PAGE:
With the US eliminated from World Cup competition, it’s now time for Americans to repeat what most of us did after 5th grade- abandon our interest in soccer.
It was fun while it lasted, but feigning love for a sport in the name of patriotism is exhausting and unfulfilling. I love America as much as the next guy (unless the next guy’s John Mellencamp), but buzzing Vuvuzelas, inexcusable blown calls, and tie games made my colors run faster than Landon Donovan.
Sure, the World Cup gave us all a great excuse to get drunk, paint our faces, and find a television substitute for American Idol, but there’s a profound difference between supporting your country and following the team that represents it. In fairness, though, it’s easy for this truth to be lost on an overcrowded bandwagon.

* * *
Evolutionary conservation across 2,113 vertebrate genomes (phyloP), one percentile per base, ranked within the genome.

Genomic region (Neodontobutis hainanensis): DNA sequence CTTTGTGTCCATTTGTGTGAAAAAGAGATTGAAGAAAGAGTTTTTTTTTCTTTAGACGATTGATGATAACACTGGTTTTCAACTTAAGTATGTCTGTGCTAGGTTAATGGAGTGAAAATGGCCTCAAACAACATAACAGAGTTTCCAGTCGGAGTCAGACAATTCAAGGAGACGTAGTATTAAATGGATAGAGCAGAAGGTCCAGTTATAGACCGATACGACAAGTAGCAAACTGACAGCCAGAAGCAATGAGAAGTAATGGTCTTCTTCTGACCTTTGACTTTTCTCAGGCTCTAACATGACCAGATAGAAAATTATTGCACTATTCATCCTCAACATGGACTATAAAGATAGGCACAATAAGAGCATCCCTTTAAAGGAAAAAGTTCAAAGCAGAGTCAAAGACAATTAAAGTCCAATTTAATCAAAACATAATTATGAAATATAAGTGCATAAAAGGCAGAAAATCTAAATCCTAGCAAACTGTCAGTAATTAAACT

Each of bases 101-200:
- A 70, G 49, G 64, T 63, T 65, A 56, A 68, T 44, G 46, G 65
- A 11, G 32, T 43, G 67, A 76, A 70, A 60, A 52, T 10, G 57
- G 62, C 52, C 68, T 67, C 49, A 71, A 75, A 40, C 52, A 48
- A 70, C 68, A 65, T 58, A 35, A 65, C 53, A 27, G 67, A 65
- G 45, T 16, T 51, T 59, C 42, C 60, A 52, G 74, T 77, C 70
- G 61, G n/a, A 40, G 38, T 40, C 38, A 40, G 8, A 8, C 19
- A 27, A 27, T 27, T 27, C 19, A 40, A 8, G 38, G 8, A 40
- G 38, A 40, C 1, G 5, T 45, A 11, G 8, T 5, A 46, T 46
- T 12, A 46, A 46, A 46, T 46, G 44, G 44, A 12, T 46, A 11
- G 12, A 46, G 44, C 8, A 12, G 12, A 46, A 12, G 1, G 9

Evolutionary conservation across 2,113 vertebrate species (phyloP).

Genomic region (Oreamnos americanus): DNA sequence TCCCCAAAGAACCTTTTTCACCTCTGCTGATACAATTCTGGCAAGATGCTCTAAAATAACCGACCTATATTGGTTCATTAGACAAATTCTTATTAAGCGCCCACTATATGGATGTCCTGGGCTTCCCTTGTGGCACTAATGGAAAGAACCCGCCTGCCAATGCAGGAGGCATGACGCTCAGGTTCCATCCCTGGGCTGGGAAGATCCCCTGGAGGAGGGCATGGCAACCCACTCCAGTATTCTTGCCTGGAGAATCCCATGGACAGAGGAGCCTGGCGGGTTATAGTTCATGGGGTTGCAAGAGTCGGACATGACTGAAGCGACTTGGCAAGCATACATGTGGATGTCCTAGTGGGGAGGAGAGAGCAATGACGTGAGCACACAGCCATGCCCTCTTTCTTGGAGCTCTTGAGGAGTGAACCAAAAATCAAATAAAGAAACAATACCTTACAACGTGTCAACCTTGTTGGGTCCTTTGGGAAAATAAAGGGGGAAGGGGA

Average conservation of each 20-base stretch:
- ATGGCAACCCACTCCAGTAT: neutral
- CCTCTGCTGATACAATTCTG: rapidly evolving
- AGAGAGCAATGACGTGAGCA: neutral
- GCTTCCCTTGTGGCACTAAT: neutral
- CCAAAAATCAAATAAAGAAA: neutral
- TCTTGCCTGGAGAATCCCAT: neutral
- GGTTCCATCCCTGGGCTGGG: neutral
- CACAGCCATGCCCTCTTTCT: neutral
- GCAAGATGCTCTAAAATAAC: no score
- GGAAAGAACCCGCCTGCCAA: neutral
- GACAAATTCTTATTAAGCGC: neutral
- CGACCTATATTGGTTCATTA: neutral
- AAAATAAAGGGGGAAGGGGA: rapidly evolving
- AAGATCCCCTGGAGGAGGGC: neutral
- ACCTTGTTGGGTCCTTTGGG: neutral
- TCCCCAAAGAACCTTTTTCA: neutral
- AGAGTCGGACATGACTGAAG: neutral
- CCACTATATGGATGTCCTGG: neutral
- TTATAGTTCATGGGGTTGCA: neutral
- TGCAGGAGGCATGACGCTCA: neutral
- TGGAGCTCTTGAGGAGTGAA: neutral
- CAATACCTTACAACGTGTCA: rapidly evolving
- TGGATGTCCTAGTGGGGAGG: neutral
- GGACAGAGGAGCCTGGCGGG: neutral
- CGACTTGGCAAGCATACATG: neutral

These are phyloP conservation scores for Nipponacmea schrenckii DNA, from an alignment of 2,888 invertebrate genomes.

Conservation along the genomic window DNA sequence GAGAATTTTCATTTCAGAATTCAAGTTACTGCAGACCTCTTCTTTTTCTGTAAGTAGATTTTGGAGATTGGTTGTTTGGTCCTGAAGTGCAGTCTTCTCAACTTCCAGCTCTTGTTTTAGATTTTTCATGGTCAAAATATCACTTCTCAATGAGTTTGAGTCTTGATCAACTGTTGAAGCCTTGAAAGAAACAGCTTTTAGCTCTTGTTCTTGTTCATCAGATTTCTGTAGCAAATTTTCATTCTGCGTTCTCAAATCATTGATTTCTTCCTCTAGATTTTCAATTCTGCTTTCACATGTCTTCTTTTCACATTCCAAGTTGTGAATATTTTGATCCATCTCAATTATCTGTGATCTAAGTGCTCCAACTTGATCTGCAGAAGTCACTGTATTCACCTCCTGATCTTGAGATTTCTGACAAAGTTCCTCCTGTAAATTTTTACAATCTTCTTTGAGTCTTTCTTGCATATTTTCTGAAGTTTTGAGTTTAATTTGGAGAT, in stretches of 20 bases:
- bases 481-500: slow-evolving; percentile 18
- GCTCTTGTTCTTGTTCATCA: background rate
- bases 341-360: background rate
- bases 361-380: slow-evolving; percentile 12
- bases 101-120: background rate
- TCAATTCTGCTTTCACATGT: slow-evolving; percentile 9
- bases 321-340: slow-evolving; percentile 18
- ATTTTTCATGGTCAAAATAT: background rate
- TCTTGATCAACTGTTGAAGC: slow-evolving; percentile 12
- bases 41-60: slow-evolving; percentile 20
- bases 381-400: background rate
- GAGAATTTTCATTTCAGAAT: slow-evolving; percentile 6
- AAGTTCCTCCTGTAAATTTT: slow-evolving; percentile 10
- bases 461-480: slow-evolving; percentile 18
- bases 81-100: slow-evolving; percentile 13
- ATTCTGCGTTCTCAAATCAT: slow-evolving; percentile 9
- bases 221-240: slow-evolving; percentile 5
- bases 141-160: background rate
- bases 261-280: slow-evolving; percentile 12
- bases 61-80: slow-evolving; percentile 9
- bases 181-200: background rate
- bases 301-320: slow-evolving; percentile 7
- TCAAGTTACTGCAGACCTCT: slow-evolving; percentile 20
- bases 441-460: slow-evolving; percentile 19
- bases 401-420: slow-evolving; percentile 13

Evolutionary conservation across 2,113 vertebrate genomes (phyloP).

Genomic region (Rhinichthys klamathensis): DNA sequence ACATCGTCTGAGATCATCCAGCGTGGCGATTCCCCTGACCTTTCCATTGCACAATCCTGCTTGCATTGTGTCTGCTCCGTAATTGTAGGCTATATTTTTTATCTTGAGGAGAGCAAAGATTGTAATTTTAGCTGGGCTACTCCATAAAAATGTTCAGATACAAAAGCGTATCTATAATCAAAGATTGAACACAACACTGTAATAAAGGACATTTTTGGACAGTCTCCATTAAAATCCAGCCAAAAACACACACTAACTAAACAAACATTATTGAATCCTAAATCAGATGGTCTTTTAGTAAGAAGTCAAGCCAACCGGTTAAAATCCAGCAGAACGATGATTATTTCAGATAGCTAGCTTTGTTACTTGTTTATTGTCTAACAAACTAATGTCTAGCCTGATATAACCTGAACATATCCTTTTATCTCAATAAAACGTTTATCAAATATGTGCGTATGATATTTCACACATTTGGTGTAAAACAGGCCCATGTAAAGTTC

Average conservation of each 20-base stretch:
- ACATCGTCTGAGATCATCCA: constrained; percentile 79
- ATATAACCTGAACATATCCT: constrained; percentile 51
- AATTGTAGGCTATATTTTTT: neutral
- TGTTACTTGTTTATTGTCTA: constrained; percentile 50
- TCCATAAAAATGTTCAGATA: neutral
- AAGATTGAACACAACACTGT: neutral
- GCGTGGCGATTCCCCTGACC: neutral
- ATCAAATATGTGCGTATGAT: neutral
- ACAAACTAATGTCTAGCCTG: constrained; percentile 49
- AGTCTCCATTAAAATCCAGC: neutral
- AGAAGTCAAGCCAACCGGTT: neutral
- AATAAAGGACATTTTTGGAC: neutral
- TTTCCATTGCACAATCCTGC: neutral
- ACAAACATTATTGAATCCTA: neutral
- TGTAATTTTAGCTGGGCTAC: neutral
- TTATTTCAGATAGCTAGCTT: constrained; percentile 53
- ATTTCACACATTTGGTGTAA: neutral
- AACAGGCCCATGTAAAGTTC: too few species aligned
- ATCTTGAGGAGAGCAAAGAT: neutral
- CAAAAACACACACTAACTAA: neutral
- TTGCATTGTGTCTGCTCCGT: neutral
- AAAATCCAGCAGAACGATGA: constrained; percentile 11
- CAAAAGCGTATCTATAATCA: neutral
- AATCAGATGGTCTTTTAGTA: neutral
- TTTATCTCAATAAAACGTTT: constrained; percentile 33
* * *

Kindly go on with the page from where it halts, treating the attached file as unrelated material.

For those who really do love soccer, I’m sorry. The World Cup is an amazing spectacle and I’m sure you got a real “kick” out of seeing your homeland valiantly compete against the world’s elite. At the same time, however, the phony soccer love generated by the masses must leave real fans feeling uneasy. While the sting of America’s loss to Ghana affected the masses for about four minutes, this outcome will last with you for the next four years.
As part of a consumer nation, it’s fitting that we Americans are so quick to buy into things and/or people (think President Obama) that are hot in the moment. Our inherent fear of missing out is equaled only by our quickness to jump ship when our collective dreams don’t live up to our often impossible-to-meet hype. Many times, this makes us appear attention-span challenged and ungenuine. No one ever said life in the Land of the Free has no costs.
With the Gulf Coast drowning in oil, controversial immigration reform nearing, and our growing involvement in two wars, I wish the public would give World Cup-like attention to issues that are more American! Even pretending to care can help our nation progress towards a brighter future. I guess phony patriotism is still patriotism, after all.